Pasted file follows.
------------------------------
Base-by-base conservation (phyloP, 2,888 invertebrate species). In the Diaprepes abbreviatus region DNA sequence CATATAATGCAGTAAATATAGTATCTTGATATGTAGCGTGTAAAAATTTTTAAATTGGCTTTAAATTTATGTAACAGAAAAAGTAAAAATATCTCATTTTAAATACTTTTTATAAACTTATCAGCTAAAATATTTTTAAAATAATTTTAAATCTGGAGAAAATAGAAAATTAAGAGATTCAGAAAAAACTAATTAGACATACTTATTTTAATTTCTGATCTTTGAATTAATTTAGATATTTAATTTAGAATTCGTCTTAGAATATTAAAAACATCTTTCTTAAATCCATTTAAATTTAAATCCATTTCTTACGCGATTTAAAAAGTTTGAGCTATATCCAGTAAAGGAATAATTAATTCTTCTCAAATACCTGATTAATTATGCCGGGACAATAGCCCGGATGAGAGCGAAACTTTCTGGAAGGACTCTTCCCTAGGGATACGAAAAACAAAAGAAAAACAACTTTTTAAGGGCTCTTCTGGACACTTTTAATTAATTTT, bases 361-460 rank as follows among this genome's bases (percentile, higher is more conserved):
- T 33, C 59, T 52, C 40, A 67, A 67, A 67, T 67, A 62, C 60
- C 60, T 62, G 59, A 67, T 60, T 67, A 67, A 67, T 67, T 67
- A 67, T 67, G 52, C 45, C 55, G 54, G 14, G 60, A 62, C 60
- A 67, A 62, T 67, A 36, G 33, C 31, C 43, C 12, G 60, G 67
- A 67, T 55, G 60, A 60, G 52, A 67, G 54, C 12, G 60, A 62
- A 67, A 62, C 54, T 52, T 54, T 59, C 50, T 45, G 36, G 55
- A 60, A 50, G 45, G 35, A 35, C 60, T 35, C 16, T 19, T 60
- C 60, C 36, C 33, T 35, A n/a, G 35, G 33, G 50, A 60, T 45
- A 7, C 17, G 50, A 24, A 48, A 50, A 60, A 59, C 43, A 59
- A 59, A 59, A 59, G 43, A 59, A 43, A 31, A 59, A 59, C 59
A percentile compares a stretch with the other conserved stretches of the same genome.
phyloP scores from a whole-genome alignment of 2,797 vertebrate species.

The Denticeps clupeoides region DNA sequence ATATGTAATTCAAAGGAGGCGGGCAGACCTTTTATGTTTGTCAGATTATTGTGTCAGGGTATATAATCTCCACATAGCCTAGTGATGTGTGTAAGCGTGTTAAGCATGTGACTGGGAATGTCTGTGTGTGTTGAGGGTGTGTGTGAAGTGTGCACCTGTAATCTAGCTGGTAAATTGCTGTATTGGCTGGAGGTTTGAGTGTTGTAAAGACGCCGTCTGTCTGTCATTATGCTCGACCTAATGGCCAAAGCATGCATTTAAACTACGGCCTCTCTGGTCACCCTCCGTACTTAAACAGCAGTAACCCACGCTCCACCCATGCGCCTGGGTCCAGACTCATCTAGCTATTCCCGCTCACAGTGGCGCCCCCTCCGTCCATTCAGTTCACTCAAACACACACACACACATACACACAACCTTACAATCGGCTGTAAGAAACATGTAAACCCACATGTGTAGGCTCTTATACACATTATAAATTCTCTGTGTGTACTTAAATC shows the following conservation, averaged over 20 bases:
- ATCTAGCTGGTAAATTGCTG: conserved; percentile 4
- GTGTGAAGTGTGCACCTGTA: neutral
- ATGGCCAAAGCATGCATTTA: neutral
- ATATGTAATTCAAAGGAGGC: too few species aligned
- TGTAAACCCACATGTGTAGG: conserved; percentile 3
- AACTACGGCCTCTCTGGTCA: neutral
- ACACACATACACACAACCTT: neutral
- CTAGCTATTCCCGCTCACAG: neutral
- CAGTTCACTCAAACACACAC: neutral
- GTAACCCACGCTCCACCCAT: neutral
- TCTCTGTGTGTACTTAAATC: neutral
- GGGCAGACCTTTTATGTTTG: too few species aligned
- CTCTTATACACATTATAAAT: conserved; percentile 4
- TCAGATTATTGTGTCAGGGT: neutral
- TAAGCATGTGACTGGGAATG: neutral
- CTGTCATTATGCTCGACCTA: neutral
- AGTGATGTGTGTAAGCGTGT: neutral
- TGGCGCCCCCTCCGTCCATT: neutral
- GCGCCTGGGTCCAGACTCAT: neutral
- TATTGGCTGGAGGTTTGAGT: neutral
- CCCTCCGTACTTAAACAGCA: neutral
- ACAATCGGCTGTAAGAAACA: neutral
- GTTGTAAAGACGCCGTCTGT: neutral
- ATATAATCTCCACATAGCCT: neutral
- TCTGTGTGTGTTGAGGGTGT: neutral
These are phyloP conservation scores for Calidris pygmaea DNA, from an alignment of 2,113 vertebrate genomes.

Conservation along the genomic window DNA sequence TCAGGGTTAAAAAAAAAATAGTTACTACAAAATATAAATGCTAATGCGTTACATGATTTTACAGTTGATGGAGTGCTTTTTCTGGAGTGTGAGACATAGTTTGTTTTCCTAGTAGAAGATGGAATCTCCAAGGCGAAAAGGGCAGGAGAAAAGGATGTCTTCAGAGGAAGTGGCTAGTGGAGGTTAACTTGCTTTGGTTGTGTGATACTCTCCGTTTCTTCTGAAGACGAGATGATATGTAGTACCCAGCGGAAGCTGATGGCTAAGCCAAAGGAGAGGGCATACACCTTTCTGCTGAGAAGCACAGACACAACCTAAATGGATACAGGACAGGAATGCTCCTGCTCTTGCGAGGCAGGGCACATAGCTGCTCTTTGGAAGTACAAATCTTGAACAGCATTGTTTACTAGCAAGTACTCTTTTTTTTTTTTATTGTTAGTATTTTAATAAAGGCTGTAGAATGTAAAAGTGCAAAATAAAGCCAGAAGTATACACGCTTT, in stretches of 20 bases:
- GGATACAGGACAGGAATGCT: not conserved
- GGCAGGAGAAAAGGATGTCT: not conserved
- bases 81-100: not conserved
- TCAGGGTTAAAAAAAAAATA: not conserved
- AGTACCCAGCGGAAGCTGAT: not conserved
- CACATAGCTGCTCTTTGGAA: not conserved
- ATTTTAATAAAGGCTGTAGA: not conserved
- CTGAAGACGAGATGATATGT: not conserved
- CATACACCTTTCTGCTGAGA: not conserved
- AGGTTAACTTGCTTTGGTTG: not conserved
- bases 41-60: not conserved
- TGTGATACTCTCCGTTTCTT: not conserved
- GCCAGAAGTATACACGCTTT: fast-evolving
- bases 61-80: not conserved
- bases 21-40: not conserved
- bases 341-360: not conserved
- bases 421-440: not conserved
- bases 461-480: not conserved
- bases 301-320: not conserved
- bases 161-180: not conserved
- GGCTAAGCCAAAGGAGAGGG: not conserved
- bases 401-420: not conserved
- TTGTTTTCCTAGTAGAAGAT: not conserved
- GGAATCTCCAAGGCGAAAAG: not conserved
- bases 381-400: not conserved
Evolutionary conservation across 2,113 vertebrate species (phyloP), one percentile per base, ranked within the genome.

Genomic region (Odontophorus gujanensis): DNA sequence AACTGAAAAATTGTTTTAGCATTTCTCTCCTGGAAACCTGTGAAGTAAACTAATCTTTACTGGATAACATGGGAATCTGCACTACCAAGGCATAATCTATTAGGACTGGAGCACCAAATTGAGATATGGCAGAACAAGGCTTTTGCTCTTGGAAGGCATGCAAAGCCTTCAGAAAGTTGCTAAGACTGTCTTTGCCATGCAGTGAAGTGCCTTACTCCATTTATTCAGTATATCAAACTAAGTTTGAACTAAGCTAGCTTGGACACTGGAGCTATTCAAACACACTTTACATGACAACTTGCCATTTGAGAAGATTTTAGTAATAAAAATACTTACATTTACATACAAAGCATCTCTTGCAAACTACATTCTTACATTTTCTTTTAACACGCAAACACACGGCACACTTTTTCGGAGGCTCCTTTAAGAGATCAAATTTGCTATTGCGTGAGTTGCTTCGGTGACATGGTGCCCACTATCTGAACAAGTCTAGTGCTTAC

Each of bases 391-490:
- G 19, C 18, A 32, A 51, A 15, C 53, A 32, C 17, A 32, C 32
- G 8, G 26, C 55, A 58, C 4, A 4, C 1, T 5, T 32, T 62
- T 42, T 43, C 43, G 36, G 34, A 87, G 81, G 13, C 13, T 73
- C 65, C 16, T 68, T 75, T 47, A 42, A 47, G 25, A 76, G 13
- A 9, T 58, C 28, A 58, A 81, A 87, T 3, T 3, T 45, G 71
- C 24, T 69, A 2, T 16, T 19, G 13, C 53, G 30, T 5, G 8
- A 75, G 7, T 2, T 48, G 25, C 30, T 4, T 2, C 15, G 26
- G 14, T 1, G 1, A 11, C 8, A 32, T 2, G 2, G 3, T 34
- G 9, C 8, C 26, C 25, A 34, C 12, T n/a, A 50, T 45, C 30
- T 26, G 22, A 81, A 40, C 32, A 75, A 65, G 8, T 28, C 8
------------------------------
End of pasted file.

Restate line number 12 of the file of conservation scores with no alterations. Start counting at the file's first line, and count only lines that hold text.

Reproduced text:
A percentile compares a stretch with the other conserved stretches of the same genome.